Why ninth NASS will be truly independent —Adeyeye

Former Minister of Works, Prince Dayo Adeyeye, is among senators in the ninth National Assembly inaugurated on Tuesday. In this interview by KUNLE ODEREMI, the lawmaker gives an insight into the tactical role he played in the process that culminated in Nigeria’s return to civil rule on May 29, 1999. Excerpts:


As a key player in the prolonged struggle that led to the enthronement of civil rule, what are those striking events you would recollect?

I was the Media Adviser in the MKO Hope 93 Campaign Organisation when Doctor later on, Senator Jonathan Zwingwina, was the Coordinator. Both of us were classmate in the University of Ibadan and both of us were also in the Presidential Campaign Organisation of Chief Olu Falae during the aborted Third Republic. We later moved to the campaign organization of Chief MKO Abiola in 1993 after we had a meeting with Abiola at Ikoyi Hotel. So, we worked hard to ensure victory for Abiola in the SDP presidential primaries and the general election.

When the election was annulled, of course, we joined the struggle to de-annul the election for MKO Abiola to reclaim his mandate. We were active in the National Democratic Coalition (NADECO) and beyond that, some of us belong to another organization, whose members included a lot people like Dare Babarinsa and others. And within our corner, we did whatever we could to ensure that we kept the spirit of June 12 alive and hopefully to actualise it one way or the other. We were also young members of Afenifere which was equally in the struggle for the de-annulment of June 12.

June 12: Buhari’s desperate attempt to gain undeserved goodwill, Reno Omokri says

At a stage, some of the leaders involved in the struggle began to sing discordant tunes, given the impression of a crack in their ranks. What really went wrong? I I don’t think anything went wrong. You see, a few people were opportunistic. They wanted to be part of the (Gen Sani) Abacha regime and they went ahead and became part of the regime. But a lot of others involved in the struggle were resolute and I can recall that Chief Falae met with General Oladipo Diya a day Abacha seized power. Diya invited me; (Chief Olabode) George was there. Chief Olu falae was offered the position of Minister of Finance, which he rejected outright. Those who want to serve, they would always find any excuse. So, there was nothing wrong at all. And you know as politicians, we can always twist things around; before you know what was happening, some will introduce ethnic sentiments and what have you and say the South-West people have taken it (struggle) as their own. I mean we were all fighting to actulaise June 12; we all voted for MKO Abiola and it was annulled. I didn’t see any reason for anybody to introduce ethnic sentiments. It just happened that the majority of those people who were active in the struggle were South-West people and that should not be an excuse now for you to say that they are ethnicising it.   So, I think it was convenient with those people who did not want to continue with the June 12 struggle.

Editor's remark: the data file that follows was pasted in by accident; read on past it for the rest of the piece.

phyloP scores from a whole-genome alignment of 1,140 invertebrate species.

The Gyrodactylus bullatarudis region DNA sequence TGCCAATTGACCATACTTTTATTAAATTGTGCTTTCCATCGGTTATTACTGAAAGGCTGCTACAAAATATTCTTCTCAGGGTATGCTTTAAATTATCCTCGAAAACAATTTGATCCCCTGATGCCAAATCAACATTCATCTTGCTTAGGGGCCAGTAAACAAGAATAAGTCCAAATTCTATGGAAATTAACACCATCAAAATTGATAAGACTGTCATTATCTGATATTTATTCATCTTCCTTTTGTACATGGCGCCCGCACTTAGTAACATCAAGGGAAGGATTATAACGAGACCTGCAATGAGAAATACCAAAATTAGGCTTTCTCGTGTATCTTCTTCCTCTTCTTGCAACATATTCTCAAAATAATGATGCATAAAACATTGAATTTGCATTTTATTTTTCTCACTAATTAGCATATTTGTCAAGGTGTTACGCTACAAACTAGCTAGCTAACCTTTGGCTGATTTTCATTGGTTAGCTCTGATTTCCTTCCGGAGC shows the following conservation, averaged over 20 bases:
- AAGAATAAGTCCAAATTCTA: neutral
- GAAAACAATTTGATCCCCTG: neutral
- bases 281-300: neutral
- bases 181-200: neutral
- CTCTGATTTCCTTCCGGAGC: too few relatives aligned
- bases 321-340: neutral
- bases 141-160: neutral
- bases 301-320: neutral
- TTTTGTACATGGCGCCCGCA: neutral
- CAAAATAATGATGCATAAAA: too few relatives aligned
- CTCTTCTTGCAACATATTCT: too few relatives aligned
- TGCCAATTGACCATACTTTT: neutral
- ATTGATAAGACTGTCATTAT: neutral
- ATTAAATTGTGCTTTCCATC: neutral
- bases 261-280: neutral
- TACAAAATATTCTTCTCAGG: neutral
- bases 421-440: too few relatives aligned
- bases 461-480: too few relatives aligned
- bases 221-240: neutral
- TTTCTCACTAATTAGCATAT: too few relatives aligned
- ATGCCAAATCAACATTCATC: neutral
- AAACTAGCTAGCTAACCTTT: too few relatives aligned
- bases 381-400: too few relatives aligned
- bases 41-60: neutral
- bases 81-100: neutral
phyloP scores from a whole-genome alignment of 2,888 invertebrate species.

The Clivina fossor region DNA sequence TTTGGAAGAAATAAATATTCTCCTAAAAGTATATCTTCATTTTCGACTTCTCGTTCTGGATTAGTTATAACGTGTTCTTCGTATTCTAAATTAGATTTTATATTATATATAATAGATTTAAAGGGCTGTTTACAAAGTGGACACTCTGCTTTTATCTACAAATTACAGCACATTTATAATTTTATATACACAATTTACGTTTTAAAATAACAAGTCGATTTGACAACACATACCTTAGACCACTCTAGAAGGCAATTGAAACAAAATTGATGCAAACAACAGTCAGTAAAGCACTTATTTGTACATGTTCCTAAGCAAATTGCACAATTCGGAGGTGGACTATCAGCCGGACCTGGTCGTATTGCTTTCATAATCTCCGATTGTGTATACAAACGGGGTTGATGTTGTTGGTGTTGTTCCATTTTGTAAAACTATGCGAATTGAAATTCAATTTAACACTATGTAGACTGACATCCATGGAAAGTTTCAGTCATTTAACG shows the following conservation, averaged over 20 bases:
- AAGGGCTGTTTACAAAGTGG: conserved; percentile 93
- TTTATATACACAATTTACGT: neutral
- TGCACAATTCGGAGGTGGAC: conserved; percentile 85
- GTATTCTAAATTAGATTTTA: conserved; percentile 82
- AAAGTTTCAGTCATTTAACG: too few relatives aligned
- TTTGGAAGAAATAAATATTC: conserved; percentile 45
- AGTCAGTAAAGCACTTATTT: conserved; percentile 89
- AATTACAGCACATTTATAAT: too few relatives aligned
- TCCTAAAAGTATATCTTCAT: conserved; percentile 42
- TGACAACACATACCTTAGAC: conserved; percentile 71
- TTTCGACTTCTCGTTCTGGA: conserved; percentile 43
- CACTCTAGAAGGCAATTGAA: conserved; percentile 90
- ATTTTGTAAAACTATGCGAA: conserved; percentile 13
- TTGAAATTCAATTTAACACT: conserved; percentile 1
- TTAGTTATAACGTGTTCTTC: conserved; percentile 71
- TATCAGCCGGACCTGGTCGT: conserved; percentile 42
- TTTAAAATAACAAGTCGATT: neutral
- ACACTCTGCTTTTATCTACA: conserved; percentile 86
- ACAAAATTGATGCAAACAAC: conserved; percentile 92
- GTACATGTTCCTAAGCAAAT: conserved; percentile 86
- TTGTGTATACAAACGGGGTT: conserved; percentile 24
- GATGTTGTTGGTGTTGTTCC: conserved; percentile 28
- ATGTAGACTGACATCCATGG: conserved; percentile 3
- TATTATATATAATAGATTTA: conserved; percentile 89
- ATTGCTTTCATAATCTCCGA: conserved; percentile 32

Given the tears, blood and sorrow that characterised the struggle, do you think the gains of the effort have been achieved, 26 years after the annulment?

No, I think that by and large, the democracy we are enjoying is as a result of that struggle like or not because it was obvious that Nigerians were not interested in military rule. They were ready to fight the military and it became very clear that you cannot have a sustained military rule for long any more in Nigeria. So, the democracy we are enjoying, we must attribute essentially to that June 12 struggle.


But 26 years after the struggle coupled with 20 years of civil rule in the country, do you believe Nigerians are truly reaping the benefits of their enormous sacrifice?